Both sides: Biden’s executive orders to curb climate change

President Biden's first 100 days

WASHINGTON (NewsNation Now) — President Joe Biden is implementing sweeping measures to address climate change, from pausing new oil and gas leases on federal land to cutting fossil fuel subsidies.

While considered the most ambitious U.S. effort to hold off the climate crisis, Biden’s executive actions carry political risk and are being met with mixed reactions.

To bring you both sides of the debate, NewsNation breaks down the issue with Aaron Weiss, of the conservation organization Center for Western Priorities, and Scott Lincicome, of the Cato Institute think tank.

For people who aren’t as close to the issue, what’s the headline for you?

“There are two big headlines for us. No. 1 is a pause on new leasing of oil and gas on public lands across America, and that’s primarily in the West. It gives the administration a chance to reset and craft an oil and gas leasing program that gets taxpayers fair return and accounts for the climate impacts of oil and gas drilling,” Weiss said. “And then the second big headline is the 30-by-30 pledge, that America will protect 30% of its land and ocean by the end of the decade.”

Meanwhile, Lincicome said he considered the biggest news to be “the potential refusal to renew permits that are already in place.”

“In terms of oil and gas investment, that one is the one that struck me as the most unexpected, and that could have, I think, the most significant economic impact for companies that have already put wells in the ground and already have those investments in place. That the uncertainty there is that the potential for some significant problems,” he explained.

What’s your stance on one big policy issue we’re hearing a lot about?

“I think the one we’ve heard a lot about is the cancellation of the Keystone pipeline. In some sense, I think this may be a bit overblown, given that the economics have changed dramatically with respect to oil and gas over the last decade that we’ve been all debating Keystone,” Lincicome said.

He explained that, “Given the evolution of the U.S. oil and gas sector or the growth of renewables, given the type of oil from Canada, there’s a little bit less urgency or need for that energy.”

“On the other hand, the diplomatic implications are potentially significant,” Lincicome said. “You have politicians in Edmonton already talking about retaliating against the United States for this. There’s potential litigation involved. To the extent that this actually gets into a bigger trade conflagration, well then I think we might have some problems.”

What about the people who are worried about the loss of jobs with these initiatives?

Weiss called it an opportunity to create jobs.

“The oil and gas industry is facing down a debt crisis of its own creation. The entire industry is over-leveraged and built on a house of cards that assumed much higher oil prices than we have seen and likely will ever see again,” Weiss said. “So the opportunity is to create jobs in renewables, invest significantly in off-shore wind, in renewable development on America’s public lands.”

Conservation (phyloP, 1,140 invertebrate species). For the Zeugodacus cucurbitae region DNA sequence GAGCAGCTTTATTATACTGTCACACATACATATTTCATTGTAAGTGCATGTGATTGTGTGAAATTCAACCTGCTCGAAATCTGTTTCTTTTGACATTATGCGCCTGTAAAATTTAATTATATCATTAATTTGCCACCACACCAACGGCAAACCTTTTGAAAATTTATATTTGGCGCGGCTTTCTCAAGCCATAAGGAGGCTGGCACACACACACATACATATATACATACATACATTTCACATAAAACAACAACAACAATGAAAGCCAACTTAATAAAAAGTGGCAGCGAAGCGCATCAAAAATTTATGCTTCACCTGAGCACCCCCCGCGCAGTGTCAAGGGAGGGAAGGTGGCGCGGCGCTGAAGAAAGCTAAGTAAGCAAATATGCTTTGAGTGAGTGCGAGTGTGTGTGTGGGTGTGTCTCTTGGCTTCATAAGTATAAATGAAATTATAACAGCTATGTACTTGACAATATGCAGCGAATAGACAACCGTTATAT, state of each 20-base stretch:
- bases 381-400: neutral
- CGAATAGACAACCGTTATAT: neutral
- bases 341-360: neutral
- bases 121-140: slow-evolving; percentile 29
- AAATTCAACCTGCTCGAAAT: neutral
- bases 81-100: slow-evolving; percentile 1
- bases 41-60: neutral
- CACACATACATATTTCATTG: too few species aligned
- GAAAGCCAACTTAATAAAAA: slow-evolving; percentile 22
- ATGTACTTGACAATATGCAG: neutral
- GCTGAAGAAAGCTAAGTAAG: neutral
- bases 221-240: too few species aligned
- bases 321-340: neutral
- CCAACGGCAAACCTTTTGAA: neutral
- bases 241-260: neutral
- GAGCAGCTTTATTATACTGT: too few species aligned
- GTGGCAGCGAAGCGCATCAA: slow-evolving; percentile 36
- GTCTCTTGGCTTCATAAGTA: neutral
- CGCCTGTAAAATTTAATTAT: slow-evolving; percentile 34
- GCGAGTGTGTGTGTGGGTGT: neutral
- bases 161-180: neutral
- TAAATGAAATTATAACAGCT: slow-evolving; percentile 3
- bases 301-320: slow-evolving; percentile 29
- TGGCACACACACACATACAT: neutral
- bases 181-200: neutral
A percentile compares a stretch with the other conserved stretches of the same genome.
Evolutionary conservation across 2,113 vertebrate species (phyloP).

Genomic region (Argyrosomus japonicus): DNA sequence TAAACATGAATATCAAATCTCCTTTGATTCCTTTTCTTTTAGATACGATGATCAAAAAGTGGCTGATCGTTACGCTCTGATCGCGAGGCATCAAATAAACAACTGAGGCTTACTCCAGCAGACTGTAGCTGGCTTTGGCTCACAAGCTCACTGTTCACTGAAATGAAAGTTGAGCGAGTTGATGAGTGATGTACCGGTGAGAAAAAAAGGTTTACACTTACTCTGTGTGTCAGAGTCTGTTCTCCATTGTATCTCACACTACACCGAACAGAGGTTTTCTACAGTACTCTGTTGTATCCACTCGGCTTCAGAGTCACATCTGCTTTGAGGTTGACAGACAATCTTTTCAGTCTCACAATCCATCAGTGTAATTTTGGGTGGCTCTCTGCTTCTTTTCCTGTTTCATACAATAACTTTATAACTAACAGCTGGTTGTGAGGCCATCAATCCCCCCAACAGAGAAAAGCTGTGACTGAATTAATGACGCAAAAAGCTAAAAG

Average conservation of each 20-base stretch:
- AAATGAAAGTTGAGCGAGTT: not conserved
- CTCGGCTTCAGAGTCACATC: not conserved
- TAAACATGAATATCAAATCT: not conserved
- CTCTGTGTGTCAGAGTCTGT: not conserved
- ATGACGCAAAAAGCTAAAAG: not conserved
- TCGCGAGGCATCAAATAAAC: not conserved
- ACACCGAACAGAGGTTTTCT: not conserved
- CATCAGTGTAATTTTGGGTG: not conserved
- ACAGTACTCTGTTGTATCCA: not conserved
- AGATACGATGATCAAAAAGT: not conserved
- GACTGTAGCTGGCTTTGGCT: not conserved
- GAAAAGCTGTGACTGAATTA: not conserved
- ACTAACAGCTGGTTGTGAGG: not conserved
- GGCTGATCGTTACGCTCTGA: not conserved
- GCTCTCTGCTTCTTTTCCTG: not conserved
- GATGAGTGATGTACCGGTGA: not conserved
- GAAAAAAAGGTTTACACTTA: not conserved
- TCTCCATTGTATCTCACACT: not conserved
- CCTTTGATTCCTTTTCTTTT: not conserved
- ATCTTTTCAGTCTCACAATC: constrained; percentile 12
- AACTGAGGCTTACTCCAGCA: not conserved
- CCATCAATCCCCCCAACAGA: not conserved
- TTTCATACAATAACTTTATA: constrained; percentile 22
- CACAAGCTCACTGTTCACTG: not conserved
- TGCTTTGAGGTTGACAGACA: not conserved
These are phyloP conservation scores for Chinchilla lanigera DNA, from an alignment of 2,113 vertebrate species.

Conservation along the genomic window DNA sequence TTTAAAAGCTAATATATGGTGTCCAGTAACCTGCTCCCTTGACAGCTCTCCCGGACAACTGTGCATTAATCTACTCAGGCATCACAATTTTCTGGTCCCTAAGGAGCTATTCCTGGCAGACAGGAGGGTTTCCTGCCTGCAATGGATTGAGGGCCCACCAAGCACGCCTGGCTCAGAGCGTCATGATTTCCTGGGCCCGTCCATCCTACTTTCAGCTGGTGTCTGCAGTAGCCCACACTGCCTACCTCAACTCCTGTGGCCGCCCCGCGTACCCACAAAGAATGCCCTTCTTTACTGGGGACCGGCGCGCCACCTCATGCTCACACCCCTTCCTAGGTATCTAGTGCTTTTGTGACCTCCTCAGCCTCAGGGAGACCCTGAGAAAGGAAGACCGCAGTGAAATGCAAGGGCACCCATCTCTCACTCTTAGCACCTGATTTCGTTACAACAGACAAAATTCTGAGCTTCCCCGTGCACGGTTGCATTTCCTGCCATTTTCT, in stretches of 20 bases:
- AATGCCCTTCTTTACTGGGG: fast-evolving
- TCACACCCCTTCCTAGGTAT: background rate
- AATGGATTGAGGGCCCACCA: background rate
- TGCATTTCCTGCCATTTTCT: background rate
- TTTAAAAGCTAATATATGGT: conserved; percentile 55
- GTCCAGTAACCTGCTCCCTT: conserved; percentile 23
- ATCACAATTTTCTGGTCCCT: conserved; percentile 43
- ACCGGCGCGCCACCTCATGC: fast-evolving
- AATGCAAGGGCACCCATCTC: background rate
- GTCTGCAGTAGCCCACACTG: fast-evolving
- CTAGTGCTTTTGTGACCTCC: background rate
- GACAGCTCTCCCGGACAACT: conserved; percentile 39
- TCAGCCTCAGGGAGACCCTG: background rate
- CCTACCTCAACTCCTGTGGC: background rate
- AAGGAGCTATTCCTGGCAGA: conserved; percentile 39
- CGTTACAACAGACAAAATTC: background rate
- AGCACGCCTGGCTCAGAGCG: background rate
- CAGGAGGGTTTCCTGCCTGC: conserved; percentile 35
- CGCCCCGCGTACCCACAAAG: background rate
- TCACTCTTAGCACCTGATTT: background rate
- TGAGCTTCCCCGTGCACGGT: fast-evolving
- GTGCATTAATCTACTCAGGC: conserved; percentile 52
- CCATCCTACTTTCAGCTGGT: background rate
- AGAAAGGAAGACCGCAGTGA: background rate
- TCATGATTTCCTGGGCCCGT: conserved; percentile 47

But Lincicome called Weiss’ remarks “speculative.”

“We’re talking about real tangible jobs that exist right now, as compared to projections of jobs that would be stimulated by government spending,” Lincicome said. “Unfortunately, the history of U.S. investment in green energy, and particularly green jobs, has not been that great.”

He explained that, “By contrast, when the market has decided that these technologies – for example batteries – are worthy of capital, you actually see the potential for significant growth. So I don’t really think there’s much credibility to try to regulate and spend our way to jobs. Although there are, I think, some opportunities in the market for green energy projects in the future.”

What’s a major change in Biden’s plan that isn’t getting attention, but that you think should be?

“One of the most exciting changes is the creation of a new conservation corps that will put people to work coming out of this pandemic, working on conservation projects,” Weiss said. “It’s very much a renewal of the New Deal Civilian Conservation Corps, but for the 21st century, and I’m really excited to see how that comes together.”

Lincicome also pointed to the conservation corps, but expressed doubt about its implications.

“I think that the conservation corps is a great example of what I’m talking about, in that we’re kind of creating ‘jobs’ out of thin air,” he said. “I do question the value and the merit there, as to whether we can really – going back again to the New Deal – are these going to be jobs of just people digging holes and filling them back in or are they actually going to produce economic value? By economic value I mean, to have a longstanding economic stability when we have the next administration in place. Or are these just kind of a political mirage?”

Four years from now, this will probably be an election issue. How do you think we’ll look back on this effort?

Weiss believes the nation will look back on the plan as a “turning point.”

“As the time that America dedicated itself to addressing climate change, taking it seriously and converting our economy to a renewable energy economy,” he said.

Lincicome said he doesn’t see any of the measures as being substantial.

“People forget that President Obama was pretty tough on oil and gas during his second term, and yet the fracking industry boomed during a lot of that period,” he said. “So again, I stress, these things may be working a bit on the margins but I don’t think they’ll have as much as an impact in terms of the broader trajectory of things.”

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